- Rory wins: I think considering how much he’s stuck his neck out and tried to symbolize what he thinks is right for the sport, and how long it’s been since he won a major, it would be second only to Tiger. You could even talk me into Rory being a more interesting story, just not a bigger one. Tiger has shown us that he’s capable of anything at the Masters. Rory has seen mostly disappointment here, except for last year. I do know one thing: It would mean he needs to come on the Trap Draw before every major to talk about a TV show. I’m dying to get his thoughts on Derry Girls, which was one of my favorite series in recent years.
- A pre-2000 winner wins again: I had to think about this one for a bit. If you don’t count Tiger (1997), the realistic possibilities here are Fred Couples (1992) and Bernhard Langer (1985, 1993). I don’t think Sandy Lyle, Jose Maria Olazabal or Larry Mize has any kind of shot. But you could talk me into a scenario where Couples or Langer pulls a Tom Watson at Turnberry and shocks the world by being in contention. Now, would that be a bigger story than Tiger or Rory? I actually don’t think so. It would be huge in the world of golf, but I think it would almost be laughed at by people outside the sport. A 65-year-old wins the world’s most famous tournament? I think people would struggle to grasp how insane it would be. They might just use it as fodder to dismiss golf even further. I still think Tiger or Rory would have a larger cultural impact.
- Phil wins: I actually think this scenario would be the funniest, watching Phil go full troll and tie Arnold Palmer with seven majors would be incredibly entertaining. This also feels like the least likely scenario since he can’t seem to break 70 on the LIV Tour, but Kiawah proved he possesses the ultimate gambler’s mentality. As long as he still has chips, he’s not leaving the table.
- Amateur wins: This would be cool, but again, it would not really blow up beyond the world of golf. Let’s say, for example, that Sam Bennett played the tournament of his life and won the Masters. Would that come close to capturing people’s interest like the previous four scenarios? No chance. It seems like Bennett has a chance to be a solid professional golfer soon. So would it really be THAT shocking? Not to people who barely follow golf. Unless the amateur winner was Mathew McClean — an optometrist from Northern Ireland who got in by winning the U.S. Mid-Am — I don't know that anyone would truly see it as a Cinderella story. They’d see it as the next good player going on a heater. I actually covered the Masters where Bryson DeChambeau got himself into contention through two days as an amateur and I’ll say this: No one thought that was a better story than Jordan Spieth potentially winning back-to-back Masters. It would be compelling, but I’d still rank it last in these scenarios.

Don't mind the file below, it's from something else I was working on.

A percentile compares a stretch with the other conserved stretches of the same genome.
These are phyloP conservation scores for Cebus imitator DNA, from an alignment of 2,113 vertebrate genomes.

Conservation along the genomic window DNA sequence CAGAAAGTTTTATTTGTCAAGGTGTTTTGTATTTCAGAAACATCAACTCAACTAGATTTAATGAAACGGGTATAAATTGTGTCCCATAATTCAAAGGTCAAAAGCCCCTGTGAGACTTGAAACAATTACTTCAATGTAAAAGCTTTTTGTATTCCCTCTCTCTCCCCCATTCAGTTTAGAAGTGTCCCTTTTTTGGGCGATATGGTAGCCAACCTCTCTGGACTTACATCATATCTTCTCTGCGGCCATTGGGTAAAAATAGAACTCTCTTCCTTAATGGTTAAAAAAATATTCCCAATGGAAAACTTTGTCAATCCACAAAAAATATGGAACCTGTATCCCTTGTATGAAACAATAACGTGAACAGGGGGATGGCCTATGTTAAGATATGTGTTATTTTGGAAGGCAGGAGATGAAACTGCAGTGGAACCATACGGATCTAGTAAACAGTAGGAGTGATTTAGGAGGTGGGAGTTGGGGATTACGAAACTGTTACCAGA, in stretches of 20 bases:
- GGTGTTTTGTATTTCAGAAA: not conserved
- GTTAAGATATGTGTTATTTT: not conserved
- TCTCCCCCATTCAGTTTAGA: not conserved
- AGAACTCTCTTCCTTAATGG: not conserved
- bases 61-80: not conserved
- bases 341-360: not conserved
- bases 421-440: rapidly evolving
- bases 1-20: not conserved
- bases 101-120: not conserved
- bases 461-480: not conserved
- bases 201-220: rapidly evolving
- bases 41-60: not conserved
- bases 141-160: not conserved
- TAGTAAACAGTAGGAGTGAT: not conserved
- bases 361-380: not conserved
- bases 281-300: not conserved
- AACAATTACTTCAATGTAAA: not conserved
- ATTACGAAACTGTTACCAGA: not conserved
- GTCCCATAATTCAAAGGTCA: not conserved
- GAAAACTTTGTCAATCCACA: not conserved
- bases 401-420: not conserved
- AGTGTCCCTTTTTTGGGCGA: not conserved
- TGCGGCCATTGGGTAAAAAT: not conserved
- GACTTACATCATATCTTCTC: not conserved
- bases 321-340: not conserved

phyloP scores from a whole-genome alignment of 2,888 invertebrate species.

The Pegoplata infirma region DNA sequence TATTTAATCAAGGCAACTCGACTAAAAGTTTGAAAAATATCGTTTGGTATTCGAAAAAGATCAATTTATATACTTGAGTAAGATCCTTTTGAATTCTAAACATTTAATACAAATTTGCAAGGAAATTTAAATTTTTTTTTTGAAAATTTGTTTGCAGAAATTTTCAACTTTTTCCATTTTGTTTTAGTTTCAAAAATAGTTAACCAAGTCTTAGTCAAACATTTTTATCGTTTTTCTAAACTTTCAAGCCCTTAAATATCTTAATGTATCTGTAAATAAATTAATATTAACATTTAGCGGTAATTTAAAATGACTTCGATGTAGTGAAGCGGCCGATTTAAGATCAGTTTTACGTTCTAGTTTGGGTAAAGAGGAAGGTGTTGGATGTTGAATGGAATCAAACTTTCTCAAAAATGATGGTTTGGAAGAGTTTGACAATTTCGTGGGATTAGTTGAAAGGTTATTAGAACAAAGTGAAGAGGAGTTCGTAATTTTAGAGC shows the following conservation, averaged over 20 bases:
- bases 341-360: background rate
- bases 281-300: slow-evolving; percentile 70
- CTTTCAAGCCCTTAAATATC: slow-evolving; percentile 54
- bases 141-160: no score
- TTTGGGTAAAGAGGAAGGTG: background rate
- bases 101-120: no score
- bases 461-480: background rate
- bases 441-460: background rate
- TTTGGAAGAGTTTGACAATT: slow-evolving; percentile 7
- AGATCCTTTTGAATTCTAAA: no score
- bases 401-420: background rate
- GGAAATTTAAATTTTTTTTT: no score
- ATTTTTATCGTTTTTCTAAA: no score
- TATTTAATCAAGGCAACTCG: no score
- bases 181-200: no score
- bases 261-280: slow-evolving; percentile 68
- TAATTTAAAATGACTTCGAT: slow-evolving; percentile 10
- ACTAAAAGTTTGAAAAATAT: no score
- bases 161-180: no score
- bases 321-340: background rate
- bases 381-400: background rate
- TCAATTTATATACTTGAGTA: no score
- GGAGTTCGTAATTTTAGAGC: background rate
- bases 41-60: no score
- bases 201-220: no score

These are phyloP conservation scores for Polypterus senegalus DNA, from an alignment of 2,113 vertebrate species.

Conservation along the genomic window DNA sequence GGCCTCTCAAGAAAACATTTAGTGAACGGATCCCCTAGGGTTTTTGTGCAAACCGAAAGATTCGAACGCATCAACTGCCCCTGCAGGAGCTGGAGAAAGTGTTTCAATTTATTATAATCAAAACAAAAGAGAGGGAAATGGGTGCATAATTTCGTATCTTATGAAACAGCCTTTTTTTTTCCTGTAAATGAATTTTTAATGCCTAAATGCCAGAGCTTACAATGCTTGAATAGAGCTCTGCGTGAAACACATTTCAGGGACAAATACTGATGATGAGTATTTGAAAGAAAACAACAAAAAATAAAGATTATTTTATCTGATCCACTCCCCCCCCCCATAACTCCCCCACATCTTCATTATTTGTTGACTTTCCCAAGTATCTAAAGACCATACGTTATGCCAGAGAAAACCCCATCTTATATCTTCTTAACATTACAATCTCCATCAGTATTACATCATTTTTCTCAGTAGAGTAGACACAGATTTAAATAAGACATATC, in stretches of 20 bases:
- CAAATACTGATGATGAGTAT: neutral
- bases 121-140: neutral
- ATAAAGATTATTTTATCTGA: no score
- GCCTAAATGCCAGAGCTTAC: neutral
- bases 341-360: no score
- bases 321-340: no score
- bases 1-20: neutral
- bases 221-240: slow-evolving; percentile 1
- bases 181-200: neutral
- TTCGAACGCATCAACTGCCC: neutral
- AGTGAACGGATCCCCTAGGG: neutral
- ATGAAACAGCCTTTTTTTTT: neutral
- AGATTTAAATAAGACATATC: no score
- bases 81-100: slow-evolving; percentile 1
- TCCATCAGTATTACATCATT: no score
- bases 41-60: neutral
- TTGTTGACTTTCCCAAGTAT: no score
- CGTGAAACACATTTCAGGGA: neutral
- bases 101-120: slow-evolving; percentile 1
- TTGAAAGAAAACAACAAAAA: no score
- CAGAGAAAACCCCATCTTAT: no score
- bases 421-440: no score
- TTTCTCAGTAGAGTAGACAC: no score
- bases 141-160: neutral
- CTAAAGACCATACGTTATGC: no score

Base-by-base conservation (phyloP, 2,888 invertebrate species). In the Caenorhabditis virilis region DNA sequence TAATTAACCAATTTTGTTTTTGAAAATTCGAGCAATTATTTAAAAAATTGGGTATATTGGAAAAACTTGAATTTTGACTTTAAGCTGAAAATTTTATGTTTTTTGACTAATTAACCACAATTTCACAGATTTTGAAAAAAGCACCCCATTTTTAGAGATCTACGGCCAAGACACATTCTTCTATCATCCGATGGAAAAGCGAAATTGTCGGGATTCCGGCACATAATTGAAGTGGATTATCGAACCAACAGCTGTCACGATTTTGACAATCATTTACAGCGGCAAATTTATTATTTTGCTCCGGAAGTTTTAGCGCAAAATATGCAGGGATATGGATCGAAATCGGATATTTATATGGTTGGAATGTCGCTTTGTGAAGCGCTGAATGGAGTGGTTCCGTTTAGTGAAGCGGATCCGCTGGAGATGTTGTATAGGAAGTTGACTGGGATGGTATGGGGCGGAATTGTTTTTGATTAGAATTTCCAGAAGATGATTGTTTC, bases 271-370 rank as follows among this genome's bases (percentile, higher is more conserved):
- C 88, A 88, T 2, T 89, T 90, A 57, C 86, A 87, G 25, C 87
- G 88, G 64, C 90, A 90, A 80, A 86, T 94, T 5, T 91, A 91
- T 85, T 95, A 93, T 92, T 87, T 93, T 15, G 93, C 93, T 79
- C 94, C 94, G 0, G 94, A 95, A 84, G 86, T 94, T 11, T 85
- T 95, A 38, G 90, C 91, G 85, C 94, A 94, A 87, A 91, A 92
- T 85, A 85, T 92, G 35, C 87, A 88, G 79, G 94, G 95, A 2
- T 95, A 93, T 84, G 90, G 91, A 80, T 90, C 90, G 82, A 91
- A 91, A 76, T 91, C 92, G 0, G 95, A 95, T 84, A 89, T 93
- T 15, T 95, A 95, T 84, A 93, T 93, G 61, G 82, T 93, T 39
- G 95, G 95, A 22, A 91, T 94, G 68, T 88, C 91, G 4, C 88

FrequentFader: You won the Masters ticket lottery and have one ticket to sell: what is your asking price for that ticket? Hypothetically, of course
I feel like this one is pretty simple. I wouldn’t sell it at all.
I’d fly my kid down and spend the day walking around with her. I’d nudge her to the front of the rope line and I’d spend half my day looking at the smile on her face. That might sound cornball, but what difference is $3000 — or whatever that ticket could fetch — going to make for me financially? Probably not a lot.
But walking around with someone who loves golf as much as I do, someone who will remember that day forever?
Yeah, I’d take that in a heartbeat.
Kevin Van Valkenburg is the Editorial Director of No Laying Up.